Moreover, since Omanis are really hospitable and treat all guests as honorable guests, if they accept you, most of the time they will be completely free, as they really want you to have the best experience, so they will show you around and, if you are staying with a family, the mother will cook some delicious local food.
My best experience was with Musab, a kind-hearted Omani from Sadeh.
I visited him during a national holiday, so we spent 4 days together with his friends visiting all around Dhofar province. From driving to the Yemeni border to visit his friend’s camel farm and loads of traditional food, every day, we had so much fun and today, I am glad to say that I have a brother in Sadeh.
Thank you, Musab!
7 – Sign up for Couchsurfing events and join their weekend escapes
Muscat is where the big Couchsurfing community is and, every weekend, they organize different outdoor activities, which usually involve going to the desert or camping at the many wadis (valleys).
Those events are a great way to meet open-minded Omanis and explore Oman on a budget.
8 – Bring a tent and take advantage of the outdoors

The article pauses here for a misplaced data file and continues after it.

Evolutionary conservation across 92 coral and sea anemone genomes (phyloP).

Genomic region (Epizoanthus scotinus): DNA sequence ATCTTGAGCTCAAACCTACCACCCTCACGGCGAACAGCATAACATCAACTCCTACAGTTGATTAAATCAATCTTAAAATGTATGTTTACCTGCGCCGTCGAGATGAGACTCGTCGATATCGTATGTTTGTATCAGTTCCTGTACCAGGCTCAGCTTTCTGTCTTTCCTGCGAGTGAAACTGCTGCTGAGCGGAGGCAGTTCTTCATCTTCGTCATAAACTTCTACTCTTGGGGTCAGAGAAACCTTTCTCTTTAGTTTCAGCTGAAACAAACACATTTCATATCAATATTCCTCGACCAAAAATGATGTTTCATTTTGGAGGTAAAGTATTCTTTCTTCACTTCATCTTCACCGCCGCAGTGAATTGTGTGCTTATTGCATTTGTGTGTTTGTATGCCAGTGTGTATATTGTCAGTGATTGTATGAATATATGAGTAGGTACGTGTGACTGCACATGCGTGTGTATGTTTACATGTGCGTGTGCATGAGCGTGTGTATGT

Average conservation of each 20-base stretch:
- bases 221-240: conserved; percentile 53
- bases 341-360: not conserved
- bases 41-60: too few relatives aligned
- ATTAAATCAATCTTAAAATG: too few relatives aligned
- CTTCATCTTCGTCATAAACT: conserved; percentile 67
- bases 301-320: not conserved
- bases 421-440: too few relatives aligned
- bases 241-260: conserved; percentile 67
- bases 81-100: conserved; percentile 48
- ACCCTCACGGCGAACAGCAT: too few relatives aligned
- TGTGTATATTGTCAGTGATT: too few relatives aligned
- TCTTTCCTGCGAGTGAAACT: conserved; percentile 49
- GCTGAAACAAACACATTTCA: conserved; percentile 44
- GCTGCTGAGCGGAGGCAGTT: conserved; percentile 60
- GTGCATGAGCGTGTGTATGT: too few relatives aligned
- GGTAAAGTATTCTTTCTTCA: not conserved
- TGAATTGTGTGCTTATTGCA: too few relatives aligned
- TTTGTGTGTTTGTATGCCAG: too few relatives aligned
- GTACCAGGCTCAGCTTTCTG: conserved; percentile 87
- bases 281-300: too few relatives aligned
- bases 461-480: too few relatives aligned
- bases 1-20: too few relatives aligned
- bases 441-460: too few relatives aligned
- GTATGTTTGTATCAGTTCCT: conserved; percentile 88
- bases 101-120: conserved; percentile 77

Oman is a huge country only inhabited by 4.6 million people, which means that most of the country remains pretty wild.
From great wadis to loads of natural pools, outstanding mountains and 1,700km of coastline, Oman is known for its great outdoors activities and, since the country doesn’t really have a proper, nice nightlife, plus Omanis aren’t party people either, going camping on the weekend is a big thing here, and a great way to cut costs when backpacking around Oman.
Places like Jabel Akhdar, Jebel Shams and most wadis are easily reached by hitchhiking, no problem.
So yeah, do bring a tent.
9 – Camping in the middle of a city is also good
I have to admit that I was not always able to find a Couchsurfing host, so when I didn’t feel like paying for an expensive hotel, I didn’t mind pitching my tent in one of the comfy palm gardens that abound in most cities.
Technically, I heard that camping in Omani cities is not allowed but nobody ever cared about my tent and trust me that I camped in quite a few places, including in the palm garden next to Nizwa Fort.
10 – Always eat in Indian or Bengali-run restaurants
Controversially, in Oman, you can eat for cheaply, like very cheaply actually.
Nearly two-thirds of the population in Oman are from the Indian Sub-Continent (India, Pakistan and Bangladesh), so restaurants serving food from their respective countries are plentiful and, actually, in villages they tend to be the only option.